To my surprise and delight I find myself hosting this month’s challenge for Fresh from the Oven, after the scheduled host had to withdraw at the last moment. Being Signor Biscotti, I just had to come up with something Italian for people to get their teeth into. That’s quite an appropriate metaphor, as this focaccia has a crunchy caramelised topping of salty butter and sugar, which settles into the dips in the surface as a sort of caramel sauce. Continue reading
I am sure I am not the only fan of the Great British Bake Off that sits there thinking “I could do that!”, sometimes accompanied by incredulous shouting at the television. I’m equally sure I’m not the only one to daydream about appearing on the show. Well, that may never happen, but I can certainly set myself some of the challenges that the competitors have faced or may face in the future. So it was that I decided to try my hand at Pork Pies.
There are two main challenges here, apart from the stamina and dedication required to complete the many stages of the recipe! Continue reading
These Portuguese Custard Tarts, or Pasteis de Nata, are often referred to simply as Natas. There is no denying that they are quite time consuming and fiddly to make, but the end result is delicious. The way the pastry is worked and rolled makes it especially flaky, and some of the cases end up with attractive spirals in them. The custard is not too rich, and is delicately flavoured with cinnamon, lemon and vanilla. Continue reading
Nota per lettori italiani/e: troverete una versione italiana della ricetta alla fine del post.
Saffron buns are a speciality of one of my favourite places in the whole world, namely Cornwall, so when I saw that they were the subject of this month’s challenge for Fresh from the Oven, I just had to have a go at making them. As is my way, I interpreted the brief a little loosely, and made a loaf as well as the buns. What’s more, as you will discover, I got a bit carried away and made a rather exotic variation on the theme as well. Continue reading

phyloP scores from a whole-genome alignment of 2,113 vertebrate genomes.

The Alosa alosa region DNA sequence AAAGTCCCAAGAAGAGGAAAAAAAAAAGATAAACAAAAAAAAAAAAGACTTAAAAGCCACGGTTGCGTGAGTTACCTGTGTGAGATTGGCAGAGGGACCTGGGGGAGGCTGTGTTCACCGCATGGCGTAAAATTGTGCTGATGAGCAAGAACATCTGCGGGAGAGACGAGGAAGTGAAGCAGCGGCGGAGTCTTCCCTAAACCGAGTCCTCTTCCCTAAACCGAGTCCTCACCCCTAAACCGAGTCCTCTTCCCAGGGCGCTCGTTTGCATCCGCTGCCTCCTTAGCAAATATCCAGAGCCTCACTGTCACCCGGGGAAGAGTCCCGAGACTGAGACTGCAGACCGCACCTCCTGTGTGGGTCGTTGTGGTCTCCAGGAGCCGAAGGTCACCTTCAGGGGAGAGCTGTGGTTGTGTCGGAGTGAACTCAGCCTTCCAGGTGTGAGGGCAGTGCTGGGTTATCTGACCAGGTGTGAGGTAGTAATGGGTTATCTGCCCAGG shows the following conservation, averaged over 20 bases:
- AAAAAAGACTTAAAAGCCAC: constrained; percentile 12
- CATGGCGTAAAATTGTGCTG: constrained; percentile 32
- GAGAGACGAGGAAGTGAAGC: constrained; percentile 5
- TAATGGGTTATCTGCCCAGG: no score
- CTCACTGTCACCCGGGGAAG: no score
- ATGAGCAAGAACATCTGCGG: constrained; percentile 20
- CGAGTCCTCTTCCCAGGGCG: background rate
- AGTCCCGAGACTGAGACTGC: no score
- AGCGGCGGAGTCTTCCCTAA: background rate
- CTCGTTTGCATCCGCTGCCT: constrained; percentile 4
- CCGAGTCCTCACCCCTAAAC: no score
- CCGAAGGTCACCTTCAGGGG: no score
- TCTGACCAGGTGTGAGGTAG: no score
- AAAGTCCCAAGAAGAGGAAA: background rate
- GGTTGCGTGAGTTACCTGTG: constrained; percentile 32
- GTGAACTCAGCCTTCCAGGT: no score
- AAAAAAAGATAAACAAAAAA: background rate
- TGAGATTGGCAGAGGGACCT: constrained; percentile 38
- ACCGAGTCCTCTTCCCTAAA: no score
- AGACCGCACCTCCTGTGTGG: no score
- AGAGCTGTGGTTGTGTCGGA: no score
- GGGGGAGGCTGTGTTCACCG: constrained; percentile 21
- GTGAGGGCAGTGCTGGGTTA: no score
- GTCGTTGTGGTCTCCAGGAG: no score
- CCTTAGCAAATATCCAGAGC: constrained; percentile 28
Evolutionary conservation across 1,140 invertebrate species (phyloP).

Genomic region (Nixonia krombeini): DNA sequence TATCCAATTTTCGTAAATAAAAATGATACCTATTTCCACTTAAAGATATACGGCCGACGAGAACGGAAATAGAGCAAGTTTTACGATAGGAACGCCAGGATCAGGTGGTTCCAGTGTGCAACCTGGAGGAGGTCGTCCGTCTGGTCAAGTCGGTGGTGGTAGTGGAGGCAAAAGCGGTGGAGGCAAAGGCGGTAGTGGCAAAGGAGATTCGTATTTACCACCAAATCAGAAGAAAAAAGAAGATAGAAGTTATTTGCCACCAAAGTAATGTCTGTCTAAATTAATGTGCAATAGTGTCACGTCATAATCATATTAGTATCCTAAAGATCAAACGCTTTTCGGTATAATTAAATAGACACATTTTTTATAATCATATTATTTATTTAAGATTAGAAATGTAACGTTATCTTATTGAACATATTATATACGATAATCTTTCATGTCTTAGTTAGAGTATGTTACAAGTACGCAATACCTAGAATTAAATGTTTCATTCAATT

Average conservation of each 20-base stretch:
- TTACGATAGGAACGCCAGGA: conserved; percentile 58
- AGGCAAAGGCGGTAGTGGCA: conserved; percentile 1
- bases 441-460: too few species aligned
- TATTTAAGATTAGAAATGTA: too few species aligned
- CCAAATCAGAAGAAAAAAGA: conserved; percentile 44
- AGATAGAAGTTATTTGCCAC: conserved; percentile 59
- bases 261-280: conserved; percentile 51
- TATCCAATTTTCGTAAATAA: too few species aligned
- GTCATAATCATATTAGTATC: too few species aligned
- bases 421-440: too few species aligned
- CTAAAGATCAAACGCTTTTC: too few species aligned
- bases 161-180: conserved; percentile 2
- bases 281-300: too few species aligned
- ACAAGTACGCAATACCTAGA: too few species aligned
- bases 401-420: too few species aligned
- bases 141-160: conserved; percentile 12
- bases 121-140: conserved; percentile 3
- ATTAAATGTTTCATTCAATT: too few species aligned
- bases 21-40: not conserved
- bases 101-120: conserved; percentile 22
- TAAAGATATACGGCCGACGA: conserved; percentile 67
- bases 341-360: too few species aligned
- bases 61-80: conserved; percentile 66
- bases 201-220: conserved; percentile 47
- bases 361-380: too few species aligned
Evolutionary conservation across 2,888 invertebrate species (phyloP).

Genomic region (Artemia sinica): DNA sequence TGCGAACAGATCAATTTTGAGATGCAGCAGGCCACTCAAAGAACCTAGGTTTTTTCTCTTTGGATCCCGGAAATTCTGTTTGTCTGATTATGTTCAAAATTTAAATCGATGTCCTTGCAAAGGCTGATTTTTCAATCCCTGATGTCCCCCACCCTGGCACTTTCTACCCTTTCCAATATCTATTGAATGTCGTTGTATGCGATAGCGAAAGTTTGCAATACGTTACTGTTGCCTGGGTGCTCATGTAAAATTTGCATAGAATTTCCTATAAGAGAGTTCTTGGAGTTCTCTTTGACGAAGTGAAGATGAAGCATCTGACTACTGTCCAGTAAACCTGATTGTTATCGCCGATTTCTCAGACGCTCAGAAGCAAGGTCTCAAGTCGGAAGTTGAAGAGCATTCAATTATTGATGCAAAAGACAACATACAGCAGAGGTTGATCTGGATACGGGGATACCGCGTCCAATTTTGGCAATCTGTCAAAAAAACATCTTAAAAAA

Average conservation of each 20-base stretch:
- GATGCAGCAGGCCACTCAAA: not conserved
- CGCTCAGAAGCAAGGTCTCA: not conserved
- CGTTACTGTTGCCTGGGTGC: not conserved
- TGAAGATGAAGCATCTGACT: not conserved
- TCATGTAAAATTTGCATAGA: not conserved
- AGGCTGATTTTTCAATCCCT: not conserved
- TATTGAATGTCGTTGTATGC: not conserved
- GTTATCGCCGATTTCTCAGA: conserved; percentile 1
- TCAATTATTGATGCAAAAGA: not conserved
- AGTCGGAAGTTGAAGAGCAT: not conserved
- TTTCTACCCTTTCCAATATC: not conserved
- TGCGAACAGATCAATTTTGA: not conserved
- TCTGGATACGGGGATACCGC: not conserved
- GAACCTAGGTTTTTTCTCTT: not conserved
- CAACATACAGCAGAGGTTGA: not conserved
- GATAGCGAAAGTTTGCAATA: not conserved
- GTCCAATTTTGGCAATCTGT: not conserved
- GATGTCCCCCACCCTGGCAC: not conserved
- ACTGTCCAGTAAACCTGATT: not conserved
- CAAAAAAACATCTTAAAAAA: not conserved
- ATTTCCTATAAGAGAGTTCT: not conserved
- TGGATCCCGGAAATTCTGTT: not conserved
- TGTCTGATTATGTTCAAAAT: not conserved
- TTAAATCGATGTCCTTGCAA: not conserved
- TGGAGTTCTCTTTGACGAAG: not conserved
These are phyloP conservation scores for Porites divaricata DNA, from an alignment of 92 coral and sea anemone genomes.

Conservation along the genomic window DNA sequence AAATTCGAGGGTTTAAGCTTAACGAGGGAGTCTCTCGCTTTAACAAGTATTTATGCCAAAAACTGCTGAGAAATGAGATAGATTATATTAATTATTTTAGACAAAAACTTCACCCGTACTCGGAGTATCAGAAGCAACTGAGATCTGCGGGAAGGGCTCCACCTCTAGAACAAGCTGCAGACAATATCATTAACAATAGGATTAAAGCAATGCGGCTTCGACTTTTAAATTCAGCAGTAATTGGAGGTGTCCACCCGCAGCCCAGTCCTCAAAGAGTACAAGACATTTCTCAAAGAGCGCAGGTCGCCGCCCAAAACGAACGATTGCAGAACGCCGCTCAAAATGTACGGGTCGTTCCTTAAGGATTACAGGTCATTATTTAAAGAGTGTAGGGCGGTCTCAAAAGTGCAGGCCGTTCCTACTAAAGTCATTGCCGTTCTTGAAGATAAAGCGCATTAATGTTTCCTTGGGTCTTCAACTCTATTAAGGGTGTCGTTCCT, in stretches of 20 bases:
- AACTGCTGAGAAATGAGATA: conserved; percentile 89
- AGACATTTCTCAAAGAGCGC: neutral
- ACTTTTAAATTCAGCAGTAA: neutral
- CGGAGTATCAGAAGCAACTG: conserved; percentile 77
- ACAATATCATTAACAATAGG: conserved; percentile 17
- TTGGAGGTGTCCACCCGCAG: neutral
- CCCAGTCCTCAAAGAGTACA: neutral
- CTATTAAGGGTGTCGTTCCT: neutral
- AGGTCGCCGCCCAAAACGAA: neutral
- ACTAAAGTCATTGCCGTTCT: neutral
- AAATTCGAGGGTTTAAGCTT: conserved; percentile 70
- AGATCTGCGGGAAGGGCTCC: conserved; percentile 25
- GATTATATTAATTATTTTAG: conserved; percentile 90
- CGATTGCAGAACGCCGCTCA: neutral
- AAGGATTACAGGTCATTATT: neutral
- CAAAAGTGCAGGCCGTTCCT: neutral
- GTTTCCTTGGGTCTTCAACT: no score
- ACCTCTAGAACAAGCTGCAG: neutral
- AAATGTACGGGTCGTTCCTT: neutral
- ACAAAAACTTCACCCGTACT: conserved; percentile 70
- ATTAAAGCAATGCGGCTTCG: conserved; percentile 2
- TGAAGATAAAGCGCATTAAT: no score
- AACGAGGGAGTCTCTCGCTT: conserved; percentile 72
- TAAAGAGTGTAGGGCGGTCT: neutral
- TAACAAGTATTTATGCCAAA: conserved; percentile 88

One of the challenges of making home made pizza is to get both the base and the topping cooked correctly. It’s all too easy to end up with an undercooked base or a carbonised topping. A solution I like is to pre-bake the bases, and I recently came across a very good recipe, courtesy of the Fabulous Baker Brothers, which I have adapted below. The mix of ingredients make for a very good flavour, which is further enhanced by the very long and slow rises which I have used.
As it happened, the Fresh from the Oven challenge for June, hosted by Anita at Slice of My Life, was for Pita breads. I realised that both the dough and the method for these was very similar to the one I use for pizza bases, so I decided to include both in one recipe. I have never been very inspired by Pita breads in the past, but as with Bagels, I discovered that the home made variety are definitely far superior to the ones you find in the shops. Continue reading
These may not be the most glamourous of biscuits to look at, but waft one under your nose, and you won’t be able to resist the heavenly aroma of cardamom. They have a lovely crunchy texture too, enchanced by their coating of sugar. Think Kulfi (Indian ice cream) in biscuit form. Continue reading
These round rolls from the “heel” of Italy were the subject of this month’s challenge from the on-line Italian cooking group Quanti Modi di Fare e Rifare. From my researches it appears that they can be made with a number of different flours, and with or without the addition of ingredients such as olives, tomatoes or potatoes. So I felt I had a fairly free hand in adapting the gluten free recipe provided by Vale in order to make a non-GF one. My dough ended up rather like one for Ciabatta, but with the addition of the mashed potato she recommended.